Furlough Guidance Updated

The guidance for employers on the Coronavirus Job Retention Scheme was updated on 4 April 2020. The scheme allows employers to furlough staff and claim back part of their wages. The new guidance adds detail and some clarifications to the original HMRC guidance published on 26 March, but many questions remain.

Some of the key changes and clarifications are:

  • Employees who have been dismissed for any reason since 28 February 2020 can be rehired and placed on furlough – rather than just those employees who had been made redundant since that date.
  • Employees who are shielding in line with public health guidance can be furloughed if they are unable to work from home and you would otherwise have to make them redundant. This seems to be based on a misunderstanding, or unorthodox interpretation of, redundancy, as this scenario would not, in normal times, amount to a redundancy.
  • Employees who are unable to work because they have caring responsibilities resulting from coronavirus can be furloughed. For example, employees that need to look after children can be furloughed. Again, this seems to contradict the intention expressed elsewhere in the guidance that the scheme applies as an alternative to redundancy.
  • Employees with two jobs can still work for one employer while on furlough from the other and an employee who is placed on furlough is able to start a new job.
  • More information is provided about apprentices and furloughed employees who undertake training (separate guidance was also published in relation to apprentices on 7 April).
  • Detail has been added about furloughing company directors and partners of LLPs.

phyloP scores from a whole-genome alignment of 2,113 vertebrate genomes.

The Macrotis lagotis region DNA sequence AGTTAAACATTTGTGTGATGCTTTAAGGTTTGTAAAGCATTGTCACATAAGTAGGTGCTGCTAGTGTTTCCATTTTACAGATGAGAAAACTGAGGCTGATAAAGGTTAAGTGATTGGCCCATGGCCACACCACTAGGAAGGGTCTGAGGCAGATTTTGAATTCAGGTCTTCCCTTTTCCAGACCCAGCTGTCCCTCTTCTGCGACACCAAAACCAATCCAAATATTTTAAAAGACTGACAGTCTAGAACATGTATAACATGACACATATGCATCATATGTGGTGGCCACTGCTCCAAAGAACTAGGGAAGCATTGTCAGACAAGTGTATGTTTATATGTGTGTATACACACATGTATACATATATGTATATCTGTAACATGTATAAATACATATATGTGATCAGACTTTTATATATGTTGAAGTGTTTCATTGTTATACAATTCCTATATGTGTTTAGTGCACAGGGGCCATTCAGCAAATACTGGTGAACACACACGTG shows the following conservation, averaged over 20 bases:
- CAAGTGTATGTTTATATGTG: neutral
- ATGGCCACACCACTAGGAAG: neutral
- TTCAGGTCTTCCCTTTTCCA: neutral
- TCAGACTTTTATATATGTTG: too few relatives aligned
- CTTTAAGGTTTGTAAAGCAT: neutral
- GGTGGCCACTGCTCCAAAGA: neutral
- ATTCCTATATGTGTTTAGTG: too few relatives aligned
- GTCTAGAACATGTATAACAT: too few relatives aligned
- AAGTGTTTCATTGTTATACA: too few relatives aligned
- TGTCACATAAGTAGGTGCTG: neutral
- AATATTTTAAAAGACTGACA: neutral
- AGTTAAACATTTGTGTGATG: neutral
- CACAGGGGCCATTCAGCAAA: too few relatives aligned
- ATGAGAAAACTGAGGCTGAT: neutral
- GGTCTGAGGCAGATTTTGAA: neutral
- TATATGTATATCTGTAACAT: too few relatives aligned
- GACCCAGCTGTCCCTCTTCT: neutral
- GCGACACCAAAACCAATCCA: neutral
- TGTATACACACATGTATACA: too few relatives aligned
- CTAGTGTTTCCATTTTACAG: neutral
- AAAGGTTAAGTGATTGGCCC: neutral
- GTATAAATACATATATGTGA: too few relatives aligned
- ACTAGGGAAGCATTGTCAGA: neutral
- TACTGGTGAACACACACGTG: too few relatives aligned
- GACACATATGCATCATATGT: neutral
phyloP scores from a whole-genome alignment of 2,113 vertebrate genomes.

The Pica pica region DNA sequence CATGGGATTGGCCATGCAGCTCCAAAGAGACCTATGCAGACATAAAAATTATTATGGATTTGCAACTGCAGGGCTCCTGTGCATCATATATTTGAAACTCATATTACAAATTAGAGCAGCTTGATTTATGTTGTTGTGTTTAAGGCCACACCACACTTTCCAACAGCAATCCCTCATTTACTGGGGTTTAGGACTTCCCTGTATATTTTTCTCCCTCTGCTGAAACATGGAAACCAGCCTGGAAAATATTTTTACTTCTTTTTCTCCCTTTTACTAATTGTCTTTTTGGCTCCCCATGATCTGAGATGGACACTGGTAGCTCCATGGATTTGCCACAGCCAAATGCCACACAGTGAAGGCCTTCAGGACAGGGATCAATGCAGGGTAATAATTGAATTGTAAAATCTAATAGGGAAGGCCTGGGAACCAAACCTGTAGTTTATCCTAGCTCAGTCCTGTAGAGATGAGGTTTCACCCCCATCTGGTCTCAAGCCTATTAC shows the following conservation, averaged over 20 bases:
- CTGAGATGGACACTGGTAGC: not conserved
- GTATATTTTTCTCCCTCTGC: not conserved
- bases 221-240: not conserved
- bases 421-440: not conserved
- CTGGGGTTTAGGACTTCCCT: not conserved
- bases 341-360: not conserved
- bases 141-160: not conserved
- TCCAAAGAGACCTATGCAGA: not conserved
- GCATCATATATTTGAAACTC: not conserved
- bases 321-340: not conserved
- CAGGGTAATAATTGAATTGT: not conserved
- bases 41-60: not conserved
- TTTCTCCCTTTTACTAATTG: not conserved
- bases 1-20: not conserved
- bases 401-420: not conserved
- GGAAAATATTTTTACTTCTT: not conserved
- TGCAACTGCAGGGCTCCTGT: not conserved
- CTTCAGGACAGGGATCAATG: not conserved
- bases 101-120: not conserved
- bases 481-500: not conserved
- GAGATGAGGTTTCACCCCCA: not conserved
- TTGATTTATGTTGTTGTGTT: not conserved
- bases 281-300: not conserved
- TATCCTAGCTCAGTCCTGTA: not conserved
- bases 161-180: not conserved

• There’s more information about agency workers and readers are signposted to the separate scheme for Contingent Workers in the Public Sector, which guarantees the continued payment of certain agencies and supplies to the public sector.

Among the significant questions about the scheme that remain unanswered are:

  • How it applies to organisations who receive funding from both public and private sources

The guidance still refers to the government’s “expectation” that the scheme will not be used by many public sector organisations and that “organisations who are receiving public funding specifically to provide services necessary to respond to COVID-19 are not expected to furlough staff”, although there is no express disqualification on publicly-funded bodies from benefiting.

  • How it interacts with sick leave and annual leave

We know that employees on SSP cannot be furloughed until they return to work, but we don’t know how to deal with someone who becomes ill during furlough leave: in one place the guidance says that furloughed employees have the right to SSP but in another it states that employers cannot claim under the scheme for an employee who is receiving SSP.

With the spring bank holidays approaching, many employers want to know whether furloughed staff can take or be required to take annual leave during furlough and, if so, what remuneration they would be entitled to. The guidance appears to suggest that it is not possible to be furloughed and take holiday at the same time. But if holiday leave is incompatible with furlough, it would mean that a day’s leave (including, in many cases, a bank holiday) would interrupt the three week blocks in which furlough must be taken.

Please contact our team below if you have any questions regarding this or any other issue and keep abreast of all the latest Coronavirus law changes at our COVID-19 portal.